By Julia Sykes (she/her/hers)
While performing my usual routine upon arrival to office of checking messages the other day, I was heartened by the kindest Mother’s Day message from one of my clients – she prefaced by saying she was not sure whether I was a mother or not, but that she hoped I had a beautiful and celebratory Mother’s Day. Though I am not a mother I was deeply touched by her message. After the holiday last weekend, I spent a great deal of time this week reflecting on what motherhood means to my clients, almost all of whom carry this elite title.
The sacrifices that mothers make for their children go far beyond what we see on the surface – beyond feeding them, taking them places, caring for them when they are sick, buying clothes, and ensuring they go to school. For my clients who through their stories demonstrate the hidden ways that they dedicate their whole selves to this role, motherhood is:
Ensuring their social and emotional well-being, which often empties the cup of the mother in order to fill the child’s;
Bathing, feeding, changing and entertaining a child with a disability who can’t take care of herself;
Researching therapists that fit within your budget for a child to seek outside help;
Calling every public assistance program to find support to keep the lights on for a child afraid of the dark;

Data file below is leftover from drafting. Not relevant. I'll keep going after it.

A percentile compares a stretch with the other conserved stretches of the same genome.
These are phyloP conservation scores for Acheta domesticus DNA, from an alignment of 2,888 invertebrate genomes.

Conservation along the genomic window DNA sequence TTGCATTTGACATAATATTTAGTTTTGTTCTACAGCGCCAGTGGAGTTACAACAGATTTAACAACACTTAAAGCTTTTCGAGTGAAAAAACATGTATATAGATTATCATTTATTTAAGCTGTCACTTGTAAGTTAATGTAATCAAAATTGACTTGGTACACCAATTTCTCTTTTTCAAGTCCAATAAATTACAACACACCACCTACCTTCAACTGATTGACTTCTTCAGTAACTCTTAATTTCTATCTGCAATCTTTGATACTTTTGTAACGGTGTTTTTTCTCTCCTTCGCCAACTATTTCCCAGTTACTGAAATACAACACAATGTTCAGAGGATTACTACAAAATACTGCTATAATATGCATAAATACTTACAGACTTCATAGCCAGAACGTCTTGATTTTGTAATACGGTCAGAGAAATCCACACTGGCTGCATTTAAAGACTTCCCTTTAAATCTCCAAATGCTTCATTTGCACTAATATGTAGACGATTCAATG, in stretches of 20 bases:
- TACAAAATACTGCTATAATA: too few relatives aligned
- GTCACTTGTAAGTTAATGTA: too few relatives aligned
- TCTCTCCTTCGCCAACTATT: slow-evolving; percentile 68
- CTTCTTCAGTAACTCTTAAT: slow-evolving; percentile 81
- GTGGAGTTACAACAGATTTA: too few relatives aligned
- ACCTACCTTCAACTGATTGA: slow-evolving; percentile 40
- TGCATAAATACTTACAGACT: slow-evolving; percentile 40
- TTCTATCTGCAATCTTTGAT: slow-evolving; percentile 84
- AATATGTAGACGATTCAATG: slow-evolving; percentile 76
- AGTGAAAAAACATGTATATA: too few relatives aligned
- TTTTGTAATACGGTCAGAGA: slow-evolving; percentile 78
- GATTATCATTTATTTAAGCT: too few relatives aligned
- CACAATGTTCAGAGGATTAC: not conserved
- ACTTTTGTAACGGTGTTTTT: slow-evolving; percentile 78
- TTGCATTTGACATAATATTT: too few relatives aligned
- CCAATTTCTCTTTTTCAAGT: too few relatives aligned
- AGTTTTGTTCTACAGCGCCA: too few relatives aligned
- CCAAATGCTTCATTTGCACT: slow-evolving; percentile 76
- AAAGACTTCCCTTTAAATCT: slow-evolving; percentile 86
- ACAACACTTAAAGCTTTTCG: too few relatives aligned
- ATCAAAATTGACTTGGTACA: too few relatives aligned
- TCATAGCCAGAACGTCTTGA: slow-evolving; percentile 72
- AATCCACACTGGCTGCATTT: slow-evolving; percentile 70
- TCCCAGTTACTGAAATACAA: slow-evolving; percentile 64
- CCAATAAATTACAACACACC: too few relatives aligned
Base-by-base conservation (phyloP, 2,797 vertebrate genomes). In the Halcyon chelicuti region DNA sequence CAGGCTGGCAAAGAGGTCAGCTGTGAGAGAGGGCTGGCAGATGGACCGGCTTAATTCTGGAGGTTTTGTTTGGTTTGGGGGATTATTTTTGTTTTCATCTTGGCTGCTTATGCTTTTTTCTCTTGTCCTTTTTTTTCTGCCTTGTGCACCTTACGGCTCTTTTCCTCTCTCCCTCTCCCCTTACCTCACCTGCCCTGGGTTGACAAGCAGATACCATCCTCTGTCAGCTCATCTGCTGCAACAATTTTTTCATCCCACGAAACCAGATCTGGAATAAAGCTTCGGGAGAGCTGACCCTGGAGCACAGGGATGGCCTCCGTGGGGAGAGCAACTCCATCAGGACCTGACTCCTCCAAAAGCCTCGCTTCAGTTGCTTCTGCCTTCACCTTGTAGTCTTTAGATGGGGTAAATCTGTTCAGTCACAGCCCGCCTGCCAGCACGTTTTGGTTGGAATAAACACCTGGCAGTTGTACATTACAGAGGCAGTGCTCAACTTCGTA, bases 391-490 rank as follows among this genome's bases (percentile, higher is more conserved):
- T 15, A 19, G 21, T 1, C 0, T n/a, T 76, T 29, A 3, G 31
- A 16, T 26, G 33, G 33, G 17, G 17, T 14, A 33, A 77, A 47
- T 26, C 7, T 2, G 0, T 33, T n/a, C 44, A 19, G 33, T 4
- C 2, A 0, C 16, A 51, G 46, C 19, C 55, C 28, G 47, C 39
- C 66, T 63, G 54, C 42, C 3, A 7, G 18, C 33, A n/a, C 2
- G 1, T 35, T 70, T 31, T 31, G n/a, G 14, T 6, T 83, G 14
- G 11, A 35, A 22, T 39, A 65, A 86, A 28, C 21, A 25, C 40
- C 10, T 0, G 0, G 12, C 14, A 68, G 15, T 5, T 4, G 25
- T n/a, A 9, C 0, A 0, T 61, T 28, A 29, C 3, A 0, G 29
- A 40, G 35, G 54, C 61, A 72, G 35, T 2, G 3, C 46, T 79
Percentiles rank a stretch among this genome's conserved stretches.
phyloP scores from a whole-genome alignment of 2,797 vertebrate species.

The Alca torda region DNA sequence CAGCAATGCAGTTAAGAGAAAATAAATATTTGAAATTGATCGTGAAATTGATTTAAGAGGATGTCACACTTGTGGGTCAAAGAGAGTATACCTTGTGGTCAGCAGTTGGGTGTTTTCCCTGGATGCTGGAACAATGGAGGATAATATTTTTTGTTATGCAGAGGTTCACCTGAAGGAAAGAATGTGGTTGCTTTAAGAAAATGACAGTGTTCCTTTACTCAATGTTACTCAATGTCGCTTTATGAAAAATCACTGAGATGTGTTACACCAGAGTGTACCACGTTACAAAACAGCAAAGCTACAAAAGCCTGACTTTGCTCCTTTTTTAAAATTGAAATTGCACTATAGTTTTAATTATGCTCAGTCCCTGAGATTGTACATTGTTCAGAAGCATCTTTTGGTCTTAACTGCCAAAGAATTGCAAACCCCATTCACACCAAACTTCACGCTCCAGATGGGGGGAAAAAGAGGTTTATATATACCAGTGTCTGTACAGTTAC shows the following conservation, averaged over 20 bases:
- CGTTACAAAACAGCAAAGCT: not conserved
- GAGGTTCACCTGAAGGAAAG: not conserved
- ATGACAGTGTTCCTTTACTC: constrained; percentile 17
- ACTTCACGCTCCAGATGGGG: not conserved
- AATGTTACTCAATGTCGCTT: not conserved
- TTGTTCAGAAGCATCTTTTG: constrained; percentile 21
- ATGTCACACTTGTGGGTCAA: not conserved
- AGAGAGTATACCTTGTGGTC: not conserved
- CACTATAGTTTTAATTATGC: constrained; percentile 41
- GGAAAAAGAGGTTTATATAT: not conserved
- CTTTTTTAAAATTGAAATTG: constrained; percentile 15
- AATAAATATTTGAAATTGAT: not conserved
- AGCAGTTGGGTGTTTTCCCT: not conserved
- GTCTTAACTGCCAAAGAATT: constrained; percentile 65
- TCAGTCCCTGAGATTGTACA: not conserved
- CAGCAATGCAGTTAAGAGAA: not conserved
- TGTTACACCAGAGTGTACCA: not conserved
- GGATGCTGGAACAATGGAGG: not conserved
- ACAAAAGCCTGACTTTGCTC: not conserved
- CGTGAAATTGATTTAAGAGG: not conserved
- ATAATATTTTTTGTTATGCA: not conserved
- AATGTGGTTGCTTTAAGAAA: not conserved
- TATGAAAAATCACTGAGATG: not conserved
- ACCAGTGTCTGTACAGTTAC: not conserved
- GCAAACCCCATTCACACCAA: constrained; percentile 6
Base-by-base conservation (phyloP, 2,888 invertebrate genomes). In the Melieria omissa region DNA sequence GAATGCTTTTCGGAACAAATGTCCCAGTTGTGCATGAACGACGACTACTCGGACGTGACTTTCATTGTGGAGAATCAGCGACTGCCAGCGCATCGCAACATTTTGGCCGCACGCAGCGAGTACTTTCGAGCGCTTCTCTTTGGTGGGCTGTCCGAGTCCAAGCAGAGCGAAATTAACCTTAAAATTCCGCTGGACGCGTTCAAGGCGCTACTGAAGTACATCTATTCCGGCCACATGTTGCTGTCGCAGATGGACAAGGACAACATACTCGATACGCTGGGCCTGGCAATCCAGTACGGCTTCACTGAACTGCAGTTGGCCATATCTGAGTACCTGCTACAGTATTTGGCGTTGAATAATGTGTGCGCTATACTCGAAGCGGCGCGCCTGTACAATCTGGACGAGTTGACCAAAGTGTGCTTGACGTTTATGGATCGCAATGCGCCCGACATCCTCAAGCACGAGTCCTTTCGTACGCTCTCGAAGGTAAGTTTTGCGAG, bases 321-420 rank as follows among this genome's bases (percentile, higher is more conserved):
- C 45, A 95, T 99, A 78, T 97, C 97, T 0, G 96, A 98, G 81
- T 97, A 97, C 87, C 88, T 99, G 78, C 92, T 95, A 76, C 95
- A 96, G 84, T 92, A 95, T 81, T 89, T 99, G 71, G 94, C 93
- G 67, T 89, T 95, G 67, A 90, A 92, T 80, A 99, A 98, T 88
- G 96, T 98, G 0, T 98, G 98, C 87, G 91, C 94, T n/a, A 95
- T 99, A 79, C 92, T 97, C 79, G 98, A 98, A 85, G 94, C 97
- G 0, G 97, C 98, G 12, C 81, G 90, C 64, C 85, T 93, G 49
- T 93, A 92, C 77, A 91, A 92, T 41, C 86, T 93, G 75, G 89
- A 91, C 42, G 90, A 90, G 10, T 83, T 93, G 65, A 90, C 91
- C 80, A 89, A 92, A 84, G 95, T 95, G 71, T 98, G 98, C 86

Facing your abuser in court multiple times so that your children never have to see him again;
Caring for your child’s children so that your child can get help or work;
Throwing a party or planning a trip for a child so that they can create memories amidst difficult times.
Most mothers I speak with say that they have always and will always put their children before anything else; that is the sacrifice of being a mom, but it can be associated with a significant emotional load that is often invisible to those around her. Navigating social services in Chicago can be very tricky as I have discovered in my work with Taller de José. Navigating those services for your children or while also managing the care of children adds an entirely new layer with added challenges, but in many cases with added rewards, and it is a layer that most of my clients operate within. I am in constant awe of the ways my clients manage all of these moving pieces.
I recognize that in not having children I understand only a fraction of what motherhood truly entails. I am deeply honored when clients share glimpses of their lives with their children because of the selflessness they embody in talking through a current struggle with a child or celebrating a small victory. One client who has gone through great trauma with an abusive ex-husband has remained the sunshine and rock for her four children. She recently sent me pictures from her youngest daughter’s birthday party, where her beautiful family looked immensely happy, and the JoJo Siwa cake looked divine. Moments like these are ones that I will always hold dear as highlights of my time at TDJ and as windows into maternal devotion.
My own mother is the reason I choose the profession of social work, as a career-long advocate for Latino communities in Chicago, just like her mother, a Catholic Charities employee for decades who helped resettle children from Cuba when she herself had been a political refugee. The cycles continue, and I pray that in this month we can take extra time to love, honor and celebrate the life and values our mothers and abuelas have instilled in us, and to see this beauty reflected in our clients’ stories.